In the early summer of 2010 I sent an email to the owner of an Afghan press agency called "Kabul Pressistan" expecting no response. The email was the type that weeds out the rare breed of people who are willing to help me do potentially dangerous things to make art. On this occasion I was asking for help to travel around Kabul, and make moulds of Taliban bullet holes which I wanted to use in sculptures. The standard reaction to such requests is no response at all, which I'm used to. So when Sardar Ahmad Khan who owned Kabul Pressistan replied with a casual but confident "We can help with this." I knew that the journey would happen.
Several telephone calls followed and within a week Sardar had marked out the locations of a number of Taliban suicide bomb attack sites in Kabul, and visited them all with a driver. I had stressed the need to find bullet holes which were specifically made by the Taliban, which he succeeded in doing. Sardar spoke to local people at each location, including a local date seller who had witnessed the carnage unfolding at one of the sites.
That August his research came to fruition when I successfully made the moulds and carried them back to London with a great sense of relief. I had been all too aware of the high probability that I would leave without the moulds, and coupled with the risks associated with being in Kabul in the first place, I felt an extra sense of relief as the plane took off from Kabul airport. Other people had helped, but without Sardar's initial work the project wouldn't have happened.
At the end of 2011 the resulting "Taliban Relief Paintings" were exhibited in London. People travelled to see them and the media coverage was extensive. Phaidon, one of the art world's biggest art publishers described the works as "The most significant to have come out of the Afghan war" I tipped my hat to Sardar again...
In an earlier telephone conversation Sardar had mentioned that he was in direct communication with the Taliban. They were feeding him statements which he then released to the wider press. We spoke at some length about the nature of this relationship, and I had expressed an understanding of the need to hear what they had to say for themselves, whether one appreciated their position or not. In distributing their words Sardar was doing them a service which made him important to the Taliban and to a wider world which continues to struggle to understand them and their country.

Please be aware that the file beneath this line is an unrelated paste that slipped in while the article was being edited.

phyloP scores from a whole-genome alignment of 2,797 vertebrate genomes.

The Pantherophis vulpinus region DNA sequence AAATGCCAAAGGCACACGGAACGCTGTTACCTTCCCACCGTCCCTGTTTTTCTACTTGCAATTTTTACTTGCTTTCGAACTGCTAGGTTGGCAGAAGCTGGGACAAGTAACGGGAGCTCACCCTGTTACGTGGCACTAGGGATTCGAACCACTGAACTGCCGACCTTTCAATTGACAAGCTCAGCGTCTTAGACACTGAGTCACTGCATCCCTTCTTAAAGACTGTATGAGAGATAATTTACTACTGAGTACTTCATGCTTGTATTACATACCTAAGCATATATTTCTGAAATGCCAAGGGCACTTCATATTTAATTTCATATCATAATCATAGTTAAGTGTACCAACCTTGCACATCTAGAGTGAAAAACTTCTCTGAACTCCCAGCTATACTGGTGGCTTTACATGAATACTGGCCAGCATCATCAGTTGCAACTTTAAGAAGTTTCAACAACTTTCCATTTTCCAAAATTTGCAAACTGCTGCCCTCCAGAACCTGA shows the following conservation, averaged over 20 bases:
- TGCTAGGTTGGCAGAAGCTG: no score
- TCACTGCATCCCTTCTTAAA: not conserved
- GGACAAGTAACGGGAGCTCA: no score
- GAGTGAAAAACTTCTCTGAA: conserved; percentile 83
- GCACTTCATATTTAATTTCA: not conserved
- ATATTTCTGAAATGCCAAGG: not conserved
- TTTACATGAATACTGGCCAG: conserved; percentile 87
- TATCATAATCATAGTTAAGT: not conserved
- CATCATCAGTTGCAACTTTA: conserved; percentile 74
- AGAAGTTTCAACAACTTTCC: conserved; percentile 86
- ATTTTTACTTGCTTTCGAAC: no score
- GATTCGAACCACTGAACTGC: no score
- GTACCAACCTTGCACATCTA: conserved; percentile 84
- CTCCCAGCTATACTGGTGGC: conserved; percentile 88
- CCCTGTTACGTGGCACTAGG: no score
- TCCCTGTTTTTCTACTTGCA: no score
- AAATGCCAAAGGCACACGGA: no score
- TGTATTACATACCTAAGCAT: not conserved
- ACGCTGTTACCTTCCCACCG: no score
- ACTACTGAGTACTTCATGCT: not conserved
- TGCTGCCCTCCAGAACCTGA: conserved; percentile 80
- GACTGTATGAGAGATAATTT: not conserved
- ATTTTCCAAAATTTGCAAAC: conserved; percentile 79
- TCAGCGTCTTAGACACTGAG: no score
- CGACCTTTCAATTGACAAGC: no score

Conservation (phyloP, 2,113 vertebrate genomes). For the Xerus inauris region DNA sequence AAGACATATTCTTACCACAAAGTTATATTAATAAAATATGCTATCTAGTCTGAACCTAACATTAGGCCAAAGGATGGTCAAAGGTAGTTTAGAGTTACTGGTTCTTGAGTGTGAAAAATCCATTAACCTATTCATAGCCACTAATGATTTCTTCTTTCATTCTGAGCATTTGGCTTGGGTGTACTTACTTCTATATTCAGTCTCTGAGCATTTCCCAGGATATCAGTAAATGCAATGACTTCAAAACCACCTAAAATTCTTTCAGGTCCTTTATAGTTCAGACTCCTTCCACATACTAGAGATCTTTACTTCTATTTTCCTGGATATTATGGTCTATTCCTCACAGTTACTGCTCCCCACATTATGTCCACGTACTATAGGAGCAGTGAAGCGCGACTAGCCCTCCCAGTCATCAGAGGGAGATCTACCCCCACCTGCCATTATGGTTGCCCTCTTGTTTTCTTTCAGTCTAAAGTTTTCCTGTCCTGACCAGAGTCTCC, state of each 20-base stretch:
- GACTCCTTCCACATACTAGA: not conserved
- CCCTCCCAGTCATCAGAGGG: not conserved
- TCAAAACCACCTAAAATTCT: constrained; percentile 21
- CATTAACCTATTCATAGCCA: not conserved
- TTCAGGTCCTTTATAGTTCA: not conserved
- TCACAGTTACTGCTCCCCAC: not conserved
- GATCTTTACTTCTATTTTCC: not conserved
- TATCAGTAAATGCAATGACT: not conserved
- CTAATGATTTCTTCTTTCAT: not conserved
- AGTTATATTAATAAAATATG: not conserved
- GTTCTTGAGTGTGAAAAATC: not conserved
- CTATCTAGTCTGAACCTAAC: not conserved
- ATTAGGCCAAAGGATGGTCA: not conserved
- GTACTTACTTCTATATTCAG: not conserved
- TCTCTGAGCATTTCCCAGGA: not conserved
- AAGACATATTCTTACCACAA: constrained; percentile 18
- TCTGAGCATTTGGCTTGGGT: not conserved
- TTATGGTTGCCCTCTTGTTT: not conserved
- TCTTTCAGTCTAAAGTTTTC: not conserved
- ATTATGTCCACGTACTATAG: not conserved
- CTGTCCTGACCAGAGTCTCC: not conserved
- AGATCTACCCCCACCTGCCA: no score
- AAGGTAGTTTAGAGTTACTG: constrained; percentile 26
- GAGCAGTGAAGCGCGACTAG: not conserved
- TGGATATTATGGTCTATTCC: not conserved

Two months go, whilst waiting for a train in New York I looked casually at the cover of the Wall Street Journal, reading a front page article about the Taliban massacre at the Serena Hotel in Kabul with a heavy sinking feeling. Four Taliban had entered the hotel compound and within minutes were shooting the guests. The first victim, shot at point blank range, was Sardar. He was followed by his wife, five year old daughter, three year old son and then their one year old son who survived but with bullets in his head. Even by Afghan standards the scene was horrific. The victims were starting a festive dinner when the shooting began. Witnesses say that Sardar's wife pleaded with the gunmen to shoot her and not their children. At least nine of the diners were killed in the carnage that followed including local dignitaries, an American and two Canadians.
I feel that in many respects the random and ruthless nature of the shooting at the Serena Hotel summed up the way that the world understands the Taliban. They shot their messenger, and his entire family. Sardar was a very giving man who helped local orphaned children, adored his family and worked hard to help the outside world understand his country. His and his families' deaths resounded like a shockwave in Kabul. His funeral was attended by hundreds of people from all walks of life, and the press responded with anger, disbelief and horror. As the remaining western forces withdraw from Afghanistan, the Taliban wait in the wings... What will happen when we leave? One can only imagine... But If Sardar couldn't survive the Taliban, who can?
To see a short film about the Taliban Bullet hole paintings. click the link below.